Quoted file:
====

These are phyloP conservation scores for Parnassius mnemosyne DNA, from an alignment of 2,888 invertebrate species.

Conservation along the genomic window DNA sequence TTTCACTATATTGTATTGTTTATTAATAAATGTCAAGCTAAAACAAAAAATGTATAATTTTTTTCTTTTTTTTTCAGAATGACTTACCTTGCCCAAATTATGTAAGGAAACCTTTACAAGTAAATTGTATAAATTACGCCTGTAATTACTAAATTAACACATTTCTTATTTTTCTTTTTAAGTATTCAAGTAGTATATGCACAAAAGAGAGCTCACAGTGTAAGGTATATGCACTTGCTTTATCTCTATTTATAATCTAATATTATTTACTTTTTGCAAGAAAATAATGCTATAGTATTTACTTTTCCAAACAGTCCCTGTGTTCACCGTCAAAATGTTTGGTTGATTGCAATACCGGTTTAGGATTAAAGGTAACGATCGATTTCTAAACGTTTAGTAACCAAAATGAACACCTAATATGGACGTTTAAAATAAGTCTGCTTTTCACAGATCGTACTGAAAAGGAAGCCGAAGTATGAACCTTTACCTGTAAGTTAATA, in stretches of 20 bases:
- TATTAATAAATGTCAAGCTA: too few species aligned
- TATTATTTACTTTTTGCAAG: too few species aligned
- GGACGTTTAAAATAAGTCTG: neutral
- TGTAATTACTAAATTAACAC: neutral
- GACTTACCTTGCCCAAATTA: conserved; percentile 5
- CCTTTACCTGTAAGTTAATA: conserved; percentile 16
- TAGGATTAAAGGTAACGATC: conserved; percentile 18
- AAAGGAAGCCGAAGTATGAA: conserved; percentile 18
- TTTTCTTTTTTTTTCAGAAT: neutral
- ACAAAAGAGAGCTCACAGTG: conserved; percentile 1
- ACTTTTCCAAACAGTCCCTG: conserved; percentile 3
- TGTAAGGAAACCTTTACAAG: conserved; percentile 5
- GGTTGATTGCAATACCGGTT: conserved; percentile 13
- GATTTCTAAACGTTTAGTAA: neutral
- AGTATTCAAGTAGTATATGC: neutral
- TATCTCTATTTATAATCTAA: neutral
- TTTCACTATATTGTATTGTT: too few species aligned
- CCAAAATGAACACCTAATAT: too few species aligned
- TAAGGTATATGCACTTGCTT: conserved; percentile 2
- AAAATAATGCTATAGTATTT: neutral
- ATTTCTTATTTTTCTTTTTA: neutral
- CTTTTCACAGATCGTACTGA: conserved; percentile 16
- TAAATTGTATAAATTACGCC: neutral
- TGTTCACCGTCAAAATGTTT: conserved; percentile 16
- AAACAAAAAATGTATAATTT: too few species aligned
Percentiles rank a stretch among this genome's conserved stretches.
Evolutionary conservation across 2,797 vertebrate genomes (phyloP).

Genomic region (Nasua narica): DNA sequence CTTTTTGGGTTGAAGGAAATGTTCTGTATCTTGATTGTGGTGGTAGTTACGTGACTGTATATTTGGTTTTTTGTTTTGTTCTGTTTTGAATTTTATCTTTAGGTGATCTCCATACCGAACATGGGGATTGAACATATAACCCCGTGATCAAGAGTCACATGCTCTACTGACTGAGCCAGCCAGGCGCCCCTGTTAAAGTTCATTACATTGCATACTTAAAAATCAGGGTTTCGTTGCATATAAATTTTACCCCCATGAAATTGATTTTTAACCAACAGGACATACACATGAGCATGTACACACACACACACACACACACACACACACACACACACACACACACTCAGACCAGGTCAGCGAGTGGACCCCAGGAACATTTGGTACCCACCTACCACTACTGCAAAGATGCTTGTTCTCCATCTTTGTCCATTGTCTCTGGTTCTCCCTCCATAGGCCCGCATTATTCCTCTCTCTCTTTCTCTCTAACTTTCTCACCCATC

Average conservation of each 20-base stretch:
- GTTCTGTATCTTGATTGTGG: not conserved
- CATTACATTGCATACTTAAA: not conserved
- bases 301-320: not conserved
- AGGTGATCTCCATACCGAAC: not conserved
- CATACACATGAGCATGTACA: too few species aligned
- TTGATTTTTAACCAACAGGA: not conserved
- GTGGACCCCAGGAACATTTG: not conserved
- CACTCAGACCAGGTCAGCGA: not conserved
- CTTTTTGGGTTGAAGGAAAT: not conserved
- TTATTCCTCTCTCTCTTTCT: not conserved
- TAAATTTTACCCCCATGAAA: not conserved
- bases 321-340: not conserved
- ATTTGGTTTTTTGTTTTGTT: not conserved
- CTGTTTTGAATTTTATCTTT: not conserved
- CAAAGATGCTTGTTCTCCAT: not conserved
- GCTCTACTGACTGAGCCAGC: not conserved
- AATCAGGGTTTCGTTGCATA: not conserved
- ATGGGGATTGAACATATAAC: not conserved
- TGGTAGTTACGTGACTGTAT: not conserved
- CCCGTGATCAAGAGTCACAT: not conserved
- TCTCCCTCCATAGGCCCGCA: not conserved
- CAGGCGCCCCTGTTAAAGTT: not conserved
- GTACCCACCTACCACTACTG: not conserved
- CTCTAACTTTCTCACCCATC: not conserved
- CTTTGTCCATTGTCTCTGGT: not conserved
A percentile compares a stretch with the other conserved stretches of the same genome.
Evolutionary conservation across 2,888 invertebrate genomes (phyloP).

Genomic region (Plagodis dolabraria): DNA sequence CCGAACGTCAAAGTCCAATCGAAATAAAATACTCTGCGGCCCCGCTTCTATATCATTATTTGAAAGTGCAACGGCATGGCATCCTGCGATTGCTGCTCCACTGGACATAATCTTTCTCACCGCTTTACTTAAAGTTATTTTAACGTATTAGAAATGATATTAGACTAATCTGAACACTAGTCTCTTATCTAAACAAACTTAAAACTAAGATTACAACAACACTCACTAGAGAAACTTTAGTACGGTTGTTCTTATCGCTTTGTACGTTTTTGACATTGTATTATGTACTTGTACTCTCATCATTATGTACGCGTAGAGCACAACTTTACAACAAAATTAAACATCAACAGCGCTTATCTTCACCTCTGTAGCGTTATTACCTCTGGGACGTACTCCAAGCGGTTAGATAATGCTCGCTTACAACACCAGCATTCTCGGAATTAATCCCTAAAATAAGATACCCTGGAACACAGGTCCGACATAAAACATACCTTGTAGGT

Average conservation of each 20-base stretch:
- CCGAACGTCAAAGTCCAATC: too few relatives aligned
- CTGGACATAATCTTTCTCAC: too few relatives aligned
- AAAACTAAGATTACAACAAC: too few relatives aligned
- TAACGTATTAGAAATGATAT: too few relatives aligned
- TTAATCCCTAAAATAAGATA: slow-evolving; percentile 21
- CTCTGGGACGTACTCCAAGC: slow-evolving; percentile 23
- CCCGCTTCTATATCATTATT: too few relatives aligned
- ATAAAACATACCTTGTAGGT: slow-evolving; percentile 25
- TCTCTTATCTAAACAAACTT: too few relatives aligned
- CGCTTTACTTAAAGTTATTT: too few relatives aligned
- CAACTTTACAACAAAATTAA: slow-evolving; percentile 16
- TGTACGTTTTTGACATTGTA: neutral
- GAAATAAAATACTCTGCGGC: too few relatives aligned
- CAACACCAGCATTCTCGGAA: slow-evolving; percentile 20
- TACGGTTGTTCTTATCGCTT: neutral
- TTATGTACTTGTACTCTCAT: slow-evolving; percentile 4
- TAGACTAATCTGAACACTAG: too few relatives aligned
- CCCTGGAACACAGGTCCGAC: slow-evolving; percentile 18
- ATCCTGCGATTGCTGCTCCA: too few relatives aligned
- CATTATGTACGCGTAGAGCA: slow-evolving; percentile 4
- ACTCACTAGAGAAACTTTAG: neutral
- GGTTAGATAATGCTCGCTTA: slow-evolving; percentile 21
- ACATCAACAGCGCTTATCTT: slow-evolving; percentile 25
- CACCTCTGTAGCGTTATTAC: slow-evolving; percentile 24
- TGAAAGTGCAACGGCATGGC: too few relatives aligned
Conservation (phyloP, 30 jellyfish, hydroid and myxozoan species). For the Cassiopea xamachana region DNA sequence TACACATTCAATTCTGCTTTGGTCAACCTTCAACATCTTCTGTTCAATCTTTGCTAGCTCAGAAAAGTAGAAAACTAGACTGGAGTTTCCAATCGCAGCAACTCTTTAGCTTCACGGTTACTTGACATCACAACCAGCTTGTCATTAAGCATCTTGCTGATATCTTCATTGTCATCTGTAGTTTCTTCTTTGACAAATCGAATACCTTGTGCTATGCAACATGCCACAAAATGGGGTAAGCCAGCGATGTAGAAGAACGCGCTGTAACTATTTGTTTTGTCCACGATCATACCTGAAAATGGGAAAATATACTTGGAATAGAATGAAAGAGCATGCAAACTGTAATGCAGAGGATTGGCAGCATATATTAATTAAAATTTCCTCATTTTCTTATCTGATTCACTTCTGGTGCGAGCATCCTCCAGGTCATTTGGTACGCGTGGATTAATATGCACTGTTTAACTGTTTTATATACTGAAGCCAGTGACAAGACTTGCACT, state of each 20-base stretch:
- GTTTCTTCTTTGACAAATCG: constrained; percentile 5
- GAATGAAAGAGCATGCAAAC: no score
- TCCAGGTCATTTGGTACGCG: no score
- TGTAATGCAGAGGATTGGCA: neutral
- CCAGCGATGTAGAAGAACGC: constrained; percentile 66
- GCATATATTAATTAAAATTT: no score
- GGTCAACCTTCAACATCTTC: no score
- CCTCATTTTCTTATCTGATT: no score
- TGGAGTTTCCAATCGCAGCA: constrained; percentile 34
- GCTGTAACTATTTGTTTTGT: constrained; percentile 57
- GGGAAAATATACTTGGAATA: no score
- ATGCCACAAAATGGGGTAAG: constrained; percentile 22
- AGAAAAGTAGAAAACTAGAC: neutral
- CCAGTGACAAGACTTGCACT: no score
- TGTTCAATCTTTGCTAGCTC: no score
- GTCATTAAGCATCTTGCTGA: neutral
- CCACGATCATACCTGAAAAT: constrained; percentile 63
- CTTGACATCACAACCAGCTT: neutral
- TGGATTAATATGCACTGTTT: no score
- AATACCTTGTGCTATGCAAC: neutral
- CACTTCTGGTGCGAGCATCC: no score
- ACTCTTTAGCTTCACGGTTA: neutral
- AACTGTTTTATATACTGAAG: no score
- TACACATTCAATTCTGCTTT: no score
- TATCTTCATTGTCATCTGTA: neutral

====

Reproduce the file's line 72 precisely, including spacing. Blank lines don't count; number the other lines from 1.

- TGTACGTTTTTGACATTGTA: neutral